It’s just the book I’m reading at the moment is a 470-page monster and as I’m stuck into editing my own novel as well, it’s taking me a while to get through it. And I’m dying to blog about it, so watch this space. It’s a fascinating object.

Meanwhile I am wondering how I can get my seven and a half-year old daughter to start reading. By which I mean free reading - on her own, without help or encouragement. Proper nose in a book/the house could fall down reading.

It’s not that she doesn’t like books. It’s just she sees them as something that I read to her. Ideally with a lot of bright pictures. Chapter books with a few scrappy line drawings every six pages just don’t hold her attention.

How is it possible that I have a child like this? I’ve been obsessed with books ever since my father read me Paddington Bear. I laughed so hard at the part where he climbs onto the table in the station cafĂ© and slips on a cream bun, I fell out of bed.

I can clearly remember the moment, shortly after, when I realised that this source of hilarity was trapped inside the pages of the book forever and would be there any time I felt like having a laugh. Shazam!

From that moment on I read everything I could lay my hands on, saved all my pocket money to buy books, knew every inch of the local children’s library, and was a founder member of the Puffin Club.

To encourage a similar passion I have read to my daughter since before she could talk and filled her environment with tempting books at every stage. Plus, she has grown up surrounded by people who share my love of reading.

One of her godmothers is an eminent publisher, I’ve lost count of the books another one has written, and the third is my favourite book-discussion pal, who has also written a novel. Her three godfathers are equally reading orientated, so she has always been surrounded by book talk, in a house where you can hardly move for the bloody things.

Yet while contemporaries at her school from far less literary backgrounds romp through the entire Beast Quest, Mr Gum and even Harry Potter series, it’s all I can do to get Peggy to read Olivia to herself. She does have favourites – Eloise would be near the top – but she’s just not a reader.

I blame myself, of course. I’m a mother! That’s what we do… But seriously, while surrounding her with books, I fear I have also let her watch far too much television. As an only child, I thought it was company for her, but I fear it is has zapped her concentration span.

But I keep trying. Early attempts at chapter books – ghastly things about Susan the Skating Fairy , Penny the Pony Fairy and Deidre the Dreary Fairy – just put her off. I could see why. They were the childhood equivalent of Barbara Cartland.

The best success so far were the Ottoline books, which are pleasing small hardbacks with as much illustration as text and kooky characters, but while she did read both of them to herself, it failed to ignite an ongoing reading habit.

I would do love to share my most enduring pleasure with her. So if anyone has any tips – or words of encouragement - to share, I would be deeply grateful.

Sunday, March 7, 2010

The Female Eunuch by Germaine Greer

Although I haven't just re-read it, I have to come to the defence of this book – and its author - which have both been trashed on the 40th anniversary of its publication by an Australian playwright called Louis Nowra.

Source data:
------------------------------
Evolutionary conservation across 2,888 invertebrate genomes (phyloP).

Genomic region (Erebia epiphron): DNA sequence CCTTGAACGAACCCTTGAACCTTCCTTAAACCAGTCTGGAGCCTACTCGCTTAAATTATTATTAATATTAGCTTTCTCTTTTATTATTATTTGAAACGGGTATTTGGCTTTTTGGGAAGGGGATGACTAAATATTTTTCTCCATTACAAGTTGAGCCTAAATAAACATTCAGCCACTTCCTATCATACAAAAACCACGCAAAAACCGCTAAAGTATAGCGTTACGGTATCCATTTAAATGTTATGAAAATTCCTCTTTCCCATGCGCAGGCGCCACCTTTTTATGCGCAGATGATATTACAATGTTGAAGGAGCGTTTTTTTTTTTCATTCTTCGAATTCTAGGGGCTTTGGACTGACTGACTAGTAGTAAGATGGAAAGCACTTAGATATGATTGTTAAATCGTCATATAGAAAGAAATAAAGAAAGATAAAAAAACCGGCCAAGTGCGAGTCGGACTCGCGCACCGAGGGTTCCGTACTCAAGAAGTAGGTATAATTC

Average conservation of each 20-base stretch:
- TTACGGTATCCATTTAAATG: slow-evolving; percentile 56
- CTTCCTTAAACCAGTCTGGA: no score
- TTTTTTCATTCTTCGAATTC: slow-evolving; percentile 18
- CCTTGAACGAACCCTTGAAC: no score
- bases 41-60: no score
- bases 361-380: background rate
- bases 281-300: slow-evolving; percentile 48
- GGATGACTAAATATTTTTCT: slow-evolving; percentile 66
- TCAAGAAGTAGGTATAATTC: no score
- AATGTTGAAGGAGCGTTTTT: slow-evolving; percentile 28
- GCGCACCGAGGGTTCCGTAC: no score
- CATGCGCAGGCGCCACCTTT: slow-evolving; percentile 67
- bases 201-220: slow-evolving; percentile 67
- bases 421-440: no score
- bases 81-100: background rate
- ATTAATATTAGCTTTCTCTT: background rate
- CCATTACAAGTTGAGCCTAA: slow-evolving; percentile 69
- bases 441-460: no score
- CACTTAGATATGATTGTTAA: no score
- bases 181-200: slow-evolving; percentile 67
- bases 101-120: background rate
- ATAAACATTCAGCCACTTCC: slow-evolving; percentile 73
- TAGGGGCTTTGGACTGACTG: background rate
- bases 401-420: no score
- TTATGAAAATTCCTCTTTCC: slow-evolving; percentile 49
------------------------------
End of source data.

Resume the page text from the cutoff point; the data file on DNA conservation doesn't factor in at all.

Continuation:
Because if I were to write a list of the most important books I’ve ever read, The Female Eunuch would be at the top. It made me.

Aussie readers will be familiar with the hoo hah, but to put everyone else in the picture: Nowra was commissioned to write a contemporary critique of the book by the male editor of a magazine called – hilariously in the context – The Monthly.

I haven’t been able to read the article in full – it’s oddly unaccessible online - but the extracts I’ve seen from it are very disappointing in a publication which styles itself as ‘Australia’s leading cultural, political, and social magazine.’

A large part of his argument that the book is worthless seems to be that Germaine Greer looks like a mad old lady, similar to his late granma. But as I haven’t read it, I will leave it to people who have to comment directly on it. See links below.

My reaction is entirely personal – and points up exactly why the editor of the magazine should have commissioned this article from a woman. Whatever Louis Nowra thinks of this book now, I read it in 1973, when I was 13 and it shaped my whole life.

I can remember very clearly the lightbulb moment, while reading it, when I realised that if I didn’t make my own money, I would always have to ask my husband for the cash if I wanted to buy a new dress.

And that I might have to be nice to him and agree with things he said, that I didn’t believe in, and have sex with him even if I didn’t feel like it, and make what he wanted for dinner even if I didn’t want it, to get that money. Ping!

I know that’s a pathetically trivial reduction of Greer’s theses, but it was what brought the bigger issue home to my 13 year-old head: that economic independence is the foundation for freedom.

I worked hard at school, uni and beyond, driven by that understanding. I haven’t been supported by anyone else since I left education. There was a lot of other stuff in the book that made a deep impression too, but that was the revelation that made me the person I am today.

I’m not going to re-read it now to see whether it’s stood the test of time, because it’s doesn't matter. It wasn’t written for 2010, it was written for 1970. And nobody puts that better than Greer herself:

‘It was the best book I could write at the time; I have written better since. If I feel any disappointment at all it is that The Female Eunuch is still in print. A tide of better books should have knocked it off its perch within a few months of its first appearance.'

And even if parts of it are no longer relevant because there have been some – not nearly enough, but some – advances in male/female equality, or other social structures have changed, it doesn’t make the book any less of an achievement. Because the key thing is it was so very important in its time.

Germaine Greer, you are one of my all-time heroines and always will be.

You can read a great piece from my alma mater, the Sydney Morning Herald  here.

A hilarious potty-mouthed polemic by Helen Razer here.
And Ms Greer’s typically elegant comment here, although I’m not clear if this was written in response to Nowra’s piece, or is just where she stands generally on feminism now, here.